Religious authorities often claim that the ‘eye for an eye, tooth for a tooth’ law was a big improvement of the sevenfold vengeance. God indeed said, “Whoever kills Cain will suffer a sevenfold vengeange.” But these ‘authorities’ completely overlook that although Cain killed Abel, God did not kill Cain. He only cursed him by banning him from the ground that had received his brother’s blood. The sevenfold vengeange thus clearly refers to something different.
When we search in Genesis for references to the number seven, we find that there were seven couples of pure animals to repopulate the earth. When in our previous article we reflected  upon how these seven couples repopulated the earth, we came to the conclusion that the most practical way to avoid inbreeding or incest would have been for each of the seven male lineages (or female) to 'cross' in each new generation with each of the seven female (or male) lineages. This would mean that seven generations later each male (or female) lineage crosses again with the same female (or male) lineage.
Now that we have associated the Bible with the principles of reincarnation and karma, we can wonder whether each time when a particular male lineage crosses itself with a particular female lineage it attracts the same spirit. The fact that there are seven generations between Adam – the son of God (of that generation that still lived in harmony and therefore identified itself with God) – and Enoch makes that God and Enoch have something in common and may explain why Genesis says, "Enoch walked with God, and disappeared because God took him."
The story of Judah and Tamar tells us that Er, Judah’s firstborn, married Tamar. When Er died, Judah asked Onaan, his next son, to marry Tamar, and do his duty as her brother-in-law, to maintain his brother’s lineage. Cain was the firstborn of Adam. After killing his brother Abel, Cain asked God, “Am I perhaps my brother’s keeper?” These two stories suggest that Cain had to restore his brother’s lineage.
How did Cain killing his brother Abel alter the original plan of those male and female lineages crossing each other? Now that Abel’s male lineage no longer existed, what would happen to the seven female lineages that it was supposed to cross? Is that perhaps what that sevenfold vengeance refers to?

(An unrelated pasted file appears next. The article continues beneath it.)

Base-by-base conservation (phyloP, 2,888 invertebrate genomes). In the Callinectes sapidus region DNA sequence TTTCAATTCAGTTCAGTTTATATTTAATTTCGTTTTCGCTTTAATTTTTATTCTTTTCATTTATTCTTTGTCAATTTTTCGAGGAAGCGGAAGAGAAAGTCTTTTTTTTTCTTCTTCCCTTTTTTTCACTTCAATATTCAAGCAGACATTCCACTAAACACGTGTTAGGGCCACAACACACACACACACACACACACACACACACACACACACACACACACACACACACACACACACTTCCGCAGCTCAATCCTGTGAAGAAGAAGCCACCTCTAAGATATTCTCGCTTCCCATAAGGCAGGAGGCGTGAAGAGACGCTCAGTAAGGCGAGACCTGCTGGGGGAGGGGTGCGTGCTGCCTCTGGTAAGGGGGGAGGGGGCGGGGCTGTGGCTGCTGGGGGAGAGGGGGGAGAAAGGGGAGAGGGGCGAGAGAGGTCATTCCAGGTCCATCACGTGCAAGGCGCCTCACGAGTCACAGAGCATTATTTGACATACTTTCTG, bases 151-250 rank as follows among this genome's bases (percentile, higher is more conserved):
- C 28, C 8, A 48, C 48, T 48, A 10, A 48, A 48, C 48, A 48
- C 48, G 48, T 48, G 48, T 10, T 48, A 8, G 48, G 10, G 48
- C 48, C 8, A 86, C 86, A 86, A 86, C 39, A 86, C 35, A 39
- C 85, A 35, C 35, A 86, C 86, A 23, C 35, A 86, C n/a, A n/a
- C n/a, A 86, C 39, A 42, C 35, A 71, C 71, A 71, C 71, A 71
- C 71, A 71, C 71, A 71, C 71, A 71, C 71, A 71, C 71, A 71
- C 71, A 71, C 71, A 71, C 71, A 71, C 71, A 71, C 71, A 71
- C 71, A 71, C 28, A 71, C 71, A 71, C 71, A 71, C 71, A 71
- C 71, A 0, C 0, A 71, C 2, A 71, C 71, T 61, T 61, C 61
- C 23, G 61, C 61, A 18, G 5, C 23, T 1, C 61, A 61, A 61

Let us go back to the story about Adam and Eve who lived on after eating the forbidden fruit. Not only is is it surprising that they did not die, but also that Adam lived 930 years. In the story about the sons of God who had children with the daughters of men, God indeed said, “My spirit will not contend with man forever, for he is mortal, his days will be a hundred and twenty years.” Not only Adam, but all the Patriarchs from Adam to Abraham die when they are older than 120 years. It is only during the life of Abraham, who receives a covenant from God, that something happens that puts an end to these old ages. We can clearly notice this when we put those ages in a spreadsheet and make a graph.
Whereas in the previous article I encouraged people to try to discover what is so special about the ages of the first 20 Patriarchs – the paragraphs above hold several clues –, now I invite people to reflect upon reincarnation. Instead of simply consulting what certain religions say about this subject, I encourage readers to ask all the questions we should ask when we consider this principle. Let me help you a bit. People who believe in reincarnation often assume that when someone dies his soul can freely choose what body it will reincarnate in. But what happens if a soul follows a certain pattern to make it from one incarnation to the following? Is it possible that Genesis recognizes this pattern and therefore gives so much importance to the genealogies?